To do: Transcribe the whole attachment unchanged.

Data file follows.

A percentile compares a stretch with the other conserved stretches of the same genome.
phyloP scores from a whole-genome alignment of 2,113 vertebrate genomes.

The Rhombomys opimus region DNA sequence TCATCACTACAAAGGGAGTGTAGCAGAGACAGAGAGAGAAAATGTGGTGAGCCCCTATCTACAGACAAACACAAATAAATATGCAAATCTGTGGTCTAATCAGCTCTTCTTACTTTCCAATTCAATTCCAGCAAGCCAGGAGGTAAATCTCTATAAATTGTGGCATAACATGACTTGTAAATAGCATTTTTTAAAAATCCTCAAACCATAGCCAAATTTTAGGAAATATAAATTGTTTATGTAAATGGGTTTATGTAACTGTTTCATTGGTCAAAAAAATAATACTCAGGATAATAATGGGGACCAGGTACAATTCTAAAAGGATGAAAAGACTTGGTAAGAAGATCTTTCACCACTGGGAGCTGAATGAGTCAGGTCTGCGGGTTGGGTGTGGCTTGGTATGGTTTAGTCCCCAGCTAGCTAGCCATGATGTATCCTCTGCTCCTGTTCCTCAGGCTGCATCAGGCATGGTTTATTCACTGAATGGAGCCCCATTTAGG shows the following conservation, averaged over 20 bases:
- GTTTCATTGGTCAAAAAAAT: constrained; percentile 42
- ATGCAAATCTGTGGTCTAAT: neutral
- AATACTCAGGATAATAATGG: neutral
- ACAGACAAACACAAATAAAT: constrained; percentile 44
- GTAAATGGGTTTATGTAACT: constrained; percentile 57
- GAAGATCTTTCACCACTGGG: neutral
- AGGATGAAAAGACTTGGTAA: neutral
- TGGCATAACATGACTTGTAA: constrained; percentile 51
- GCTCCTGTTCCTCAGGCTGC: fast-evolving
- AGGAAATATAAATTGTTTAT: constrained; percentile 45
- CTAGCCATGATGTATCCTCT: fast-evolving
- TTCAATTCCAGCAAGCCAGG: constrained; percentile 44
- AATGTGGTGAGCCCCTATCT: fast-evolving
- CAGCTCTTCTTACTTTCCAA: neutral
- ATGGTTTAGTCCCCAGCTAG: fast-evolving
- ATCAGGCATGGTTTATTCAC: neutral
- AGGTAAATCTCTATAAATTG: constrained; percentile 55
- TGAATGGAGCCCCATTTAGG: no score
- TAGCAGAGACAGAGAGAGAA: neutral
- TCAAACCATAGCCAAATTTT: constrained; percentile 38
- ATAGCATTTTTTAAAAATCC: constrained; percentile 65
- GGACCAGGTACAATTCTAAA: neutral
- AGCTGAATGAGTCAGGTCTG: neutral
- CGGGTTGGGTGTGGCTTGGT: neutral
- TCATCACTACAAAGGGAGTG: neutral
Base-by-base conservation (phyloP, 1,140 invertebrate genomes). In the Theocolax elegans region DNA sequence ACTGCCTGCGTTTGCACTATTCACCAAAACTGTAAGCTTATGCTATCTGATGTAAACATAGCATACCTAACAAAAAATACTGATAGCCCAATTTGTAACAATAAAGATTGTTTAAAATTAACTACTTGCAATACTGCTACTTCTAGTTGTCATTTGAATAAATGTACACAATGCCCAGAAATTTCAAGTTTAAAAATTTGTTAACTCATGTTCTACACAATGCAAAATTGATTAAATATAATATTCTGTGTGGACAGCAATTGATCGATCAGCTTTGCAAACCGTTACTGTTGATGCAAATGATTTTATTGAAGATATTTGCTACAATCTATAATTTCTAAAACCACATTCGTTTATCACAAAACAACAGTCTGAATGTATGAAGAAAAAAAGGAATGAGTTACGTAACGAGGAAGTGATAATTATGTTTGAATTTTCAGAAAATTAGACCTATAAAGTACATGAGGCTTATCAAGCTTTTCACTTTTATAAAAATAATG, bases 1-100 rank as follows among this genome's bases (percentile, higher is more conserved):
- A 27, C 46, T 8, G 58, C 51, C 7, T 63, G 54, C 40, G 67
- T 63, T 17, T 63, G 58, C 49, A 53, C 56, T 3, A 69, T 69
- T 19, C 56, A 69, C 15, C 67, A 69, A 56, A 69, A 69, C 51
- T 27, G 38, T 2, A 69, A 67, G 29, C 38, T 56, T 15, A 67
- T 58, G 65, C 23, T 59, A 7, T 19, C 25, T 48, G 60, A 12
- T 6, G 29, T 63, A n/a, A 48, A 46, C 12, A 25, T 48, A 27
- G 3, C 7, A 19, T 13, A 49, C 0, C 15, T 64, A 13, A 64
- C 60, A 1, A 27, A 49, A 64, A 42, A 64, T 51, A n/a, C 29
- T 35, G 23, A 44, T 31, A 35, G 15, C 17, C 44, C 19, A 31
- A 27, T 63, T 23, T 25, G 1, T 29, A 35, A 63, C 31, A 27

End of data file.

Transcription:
A percentile compares a stretch with the other conserved stretches of the same genome.
phyloP scores from a whole-genome alignment of 2,113 vertebrate genomes.

The Rhombomys opimus region DNA sequence TCATCACTACAAAGGGAGTGTAGCAGAGACAGAGAGAGAAAATGTGGTGAGCCCCTATCTACAGACAAACACAAATAAATATGCAAATCTGTGGTCTAATCAGCTCTTCTTACTTTCCAATTCAATTCCAGCAAGCCAGGAGGTAAATCTCTATAAATTGTGGCATAACATGACTTGTAAATAGCATTTTTTAAAAATCCTCAAACCATAGCCAAATTTTAGGAAATATAAATTGTTTATGTAAATGGGTTTATGTAACTGTTTCATTGGTCAAAAAAATAATACTCAGGATAATAATGGGGACCAGGTACAATTCTAAAAGGATGAAAAGACTTGGTAAGAAGATCTTTCACCACTGGGAGCTGAATGAGTCAGGTCTGCGGGTTGGGTGTGGCTTGGTATGGTTTAGTCCCCAGCTAGCTAGCCATGATGTATCCTCTGCTCCTGTTCCTCAGGCTGCATCAGGCATGGTTTATTCACTGAATGGAGCCCCATTTAGG shows the following conservation, averaged over 20 bases:
- GTTTCATTGGTCAAAAAAAT: constrained; percentile 42
- ATGCAAATCTGTGGTCTAAT: neutral
- AATACTCAGGATAATAATGG: neutral
- ACAGACAAACACAAATAAAT: constrained; percentile 44
- GTAAATGGGTTTATGTAACT: constrained; percentile 57
- GAAGATCTTTCACCACTGGG: neutral
- AGGATGAAAAGACTTGGTAA: neutral
- TGGCATAACATGACTTGTAA: constrained; percentile 51
- GCTCCTGTTCCTCAGGCTGC: fast-evolving
- AGGAAATATAAATTGTTTAT: constrained; percentile 45
- CTAGCCATGATGTATCCTCT: fast-evolving
- TTCAATTCCAGCAAGCCAGG: constrained; percentile 44
- AATGTGGTGAGCCCCTATCT: fast-evolving
- CAGCTCTTCTTACTTTCCAA: neutral
- ATGGTTTAGTCCCCAGCTAG: fast-evolving
- ATCAGGCATGGTTTATTCAC: neutral
- AGGTAAATCTCTATAAATTG: constrained; percentile 55
- TGAATGGAGCCCCATTTAGG: no score
- TAGCAGAGACAGAGAGAGAA: neutral
- TCAAACCATAGCCAAATTTT: constrained; percentile 38
- ATAGCATTTTTTAAAAATCC: constrained; percentile 65
- GGACCAGGTACAATTCTAAA: neutral
- AGCTGAATGAGTCAGGTCTG: neutral
- CGGGTTGGGTGTGGCTTGGT: neutral
- TCATCACTACAAAGGGAGTG: neutral
Base-by-base conservation (phyloP, 1,140 invertebrate genomes). In the Theocolax elegans region DNA sequence ACTGCCTGCGTTTGCACTATTCACCAAAACTGTAAGCTTATGCTATCTGATGTAAACATAGCATACCTAACAAAAAATACTGATAGCCCAATTTGTAACAATAAAGATTGTTTAAAATTAACTACTTGCAATACTGCTACTTCTAGTTGTCATTTGAATAAATGTACACAATGCCCAGAAATTTCAAGTTTAAAAATTTGTTAACTCATGTTCTACACAATGCAAAATTGATTAAATATAATATTCTGTGTGGACAGCAATTGATCGATCAGCTTTGCAAACCGTTACTGTTGATGCAAATGATTTTATTGAAGATATTTGCTACAATCTATAATTTCTAAAACCACATTCGTTTATCACAAAACAACAGTCTGAATGTATGAAGAAAAAAAGGAATGAGTTACGTAACGAGGAAGTGATAATTATGTTTGAATTTTCAGAAAATTAGACCTATAAAGTACATGAGGCTTATCAAGCTTTTCACTTTTATAAAAATAATG, bases 1-100 rank as follows among this genome's bases (percentile, higher is more conserved):
- A 27, C 46, T 8, G 58, C 51, C 7, T 63, G 54, C 40, G 67
- T 63, T 17, T 63, G 58, C 49, A 53, C 56, T 3, A 69, T 69
- T 19, C 56, A 69, C 15, C 67, A 69, A 56, A 69, A 69, C 51
- T 27, G 38, T 2, A 69, A 67, G 29, C 38, T 56, T 15, A 67
- T 58, G 65, C 23, T 59, A 7, T 19, C 25, T 48, G 60, A 12
- T 6, G 29, T 63, A n/a, A 48, A 46, C 12, A 25, T 48, A 27
- G 3, C 7, A 19, T 13, A 49, C 0, C 15, T 64, A 13, A 64
- C 60, A 1, A 27, A 49, A 64, A 42, A 64, T 51, A n/a, C 29
- T 35, G 23, A 44, T 31, A 35, G 15, C 17, C 44, C 19, A 31
- A 27, T 63, T 23, T 25, G 1, T 29, A 35, A 63, C 31, A 27